Small Town Life — Jocelyne

Okay, so I’ve been in Austria for about two months now. I’m getting to know my town, Ried im Innkreis, and starting to feel comfortable here. It is small, the people are friendly, and they know who I am.


I had my doubts about small-town life, but it definitely has it’s perks. Example: I’ve been to my bank twice. The first time, I was sick. Sniffling, coughing, feverish. The woman who helped me set up my account walked me to the nearest Apotheke and helped me buy medicine — what?! The next time I went into the bank to set up direct deposit, she remembered my name, asked how I was feeling, and made sure I got the right forms sent to the right places. And then, last week, we passed each other on the street, and she stopped me to ask how I was, and if I’d been able to get my online banking sorted (I hadn’t). She offered to send me new login information and I went on my way, struck with how insanely helpful and friendly and welcoming this place was. 

Another perk of being in a small town is how much German I use every day. This does lead to some awkward situations, but for the most part I’m glad to have the practice. However, the Upper Austrian dialect has proven difficult. It’s getting better, of course, but sometimes it is really intimidating, and at its worst, it’s really discouraging. There are days that I feel like I know absolutely know German. But, I try to take it with a grain of salt and know that I still have time to improve. It’s mostly a matter of forcing myself to talk, talk, talk! While I speak only English in the classroom, I speak German with my fellow teachers about 90% of the time. They are very understanding and helpful, since they’ve experienced the same thing learning English or other languages. Recently, my German roommates have also taken it upon themselves to force me to speak German with them all the time, which is really helpful as well.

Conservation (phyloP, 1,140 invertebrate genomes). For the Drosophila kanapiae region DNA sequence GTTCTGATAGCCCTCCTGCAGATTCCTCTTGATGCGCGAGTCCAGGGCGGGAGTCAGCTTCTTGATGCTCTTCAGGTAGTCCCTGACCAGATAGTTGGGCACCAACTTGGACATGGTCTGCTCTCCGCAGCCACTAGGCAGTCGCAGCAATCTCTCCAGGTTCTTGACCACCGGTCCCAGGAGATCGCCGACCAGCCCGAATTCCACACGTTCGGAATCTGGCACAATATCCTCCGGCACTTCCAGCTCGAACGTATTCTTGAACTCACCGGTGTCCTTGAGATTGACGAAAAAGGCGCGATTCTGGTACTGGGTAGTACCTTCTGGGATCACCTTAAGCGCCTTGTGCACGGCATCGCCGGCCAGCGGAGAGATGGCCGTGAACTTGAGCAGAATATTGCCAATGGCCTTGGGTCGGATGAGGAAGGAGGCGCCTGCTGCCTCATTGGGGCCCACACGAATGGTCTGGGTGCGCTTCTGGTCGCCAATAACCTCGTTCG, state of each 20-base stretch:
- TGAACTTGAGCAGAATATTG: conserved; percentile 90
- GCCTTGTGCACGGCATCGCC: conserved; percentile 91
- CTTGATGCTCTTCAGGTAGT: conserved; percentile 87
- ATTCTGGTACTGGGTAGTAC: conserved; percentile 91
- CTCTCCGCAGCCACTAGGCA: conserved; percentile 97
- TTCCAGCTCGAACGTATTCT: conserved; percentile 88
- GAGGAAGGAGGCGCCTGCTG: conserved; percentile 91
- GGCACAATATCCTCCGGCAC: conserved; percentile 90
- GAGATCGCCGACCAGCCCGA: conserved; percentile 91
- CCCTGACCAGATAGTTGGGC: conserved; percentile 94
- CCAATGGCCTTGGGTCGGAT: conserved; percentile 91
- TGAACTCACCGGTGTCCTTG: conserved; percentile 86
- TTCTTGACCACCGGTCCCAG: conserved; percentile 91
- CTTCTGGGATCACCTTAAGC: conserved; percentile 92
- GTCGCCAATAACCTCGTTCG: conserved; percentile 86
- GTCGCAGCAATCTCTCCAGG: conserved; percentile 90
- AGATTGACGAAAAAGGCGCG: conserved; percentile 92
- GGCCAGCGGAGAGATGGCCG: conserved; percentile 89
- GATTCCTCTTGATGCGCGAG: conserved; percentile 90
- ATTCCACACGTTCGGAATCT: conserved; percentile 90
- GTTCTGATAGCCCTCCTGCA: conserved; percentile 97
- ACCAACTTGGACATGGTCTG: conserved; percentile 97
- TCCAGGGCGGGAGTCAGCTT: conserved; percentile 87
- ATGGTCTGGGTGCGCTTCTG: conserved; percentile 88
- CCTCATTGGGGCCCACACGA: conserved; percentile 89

Well, I’ll end this here before I ramble on uselessly. Pfiati!


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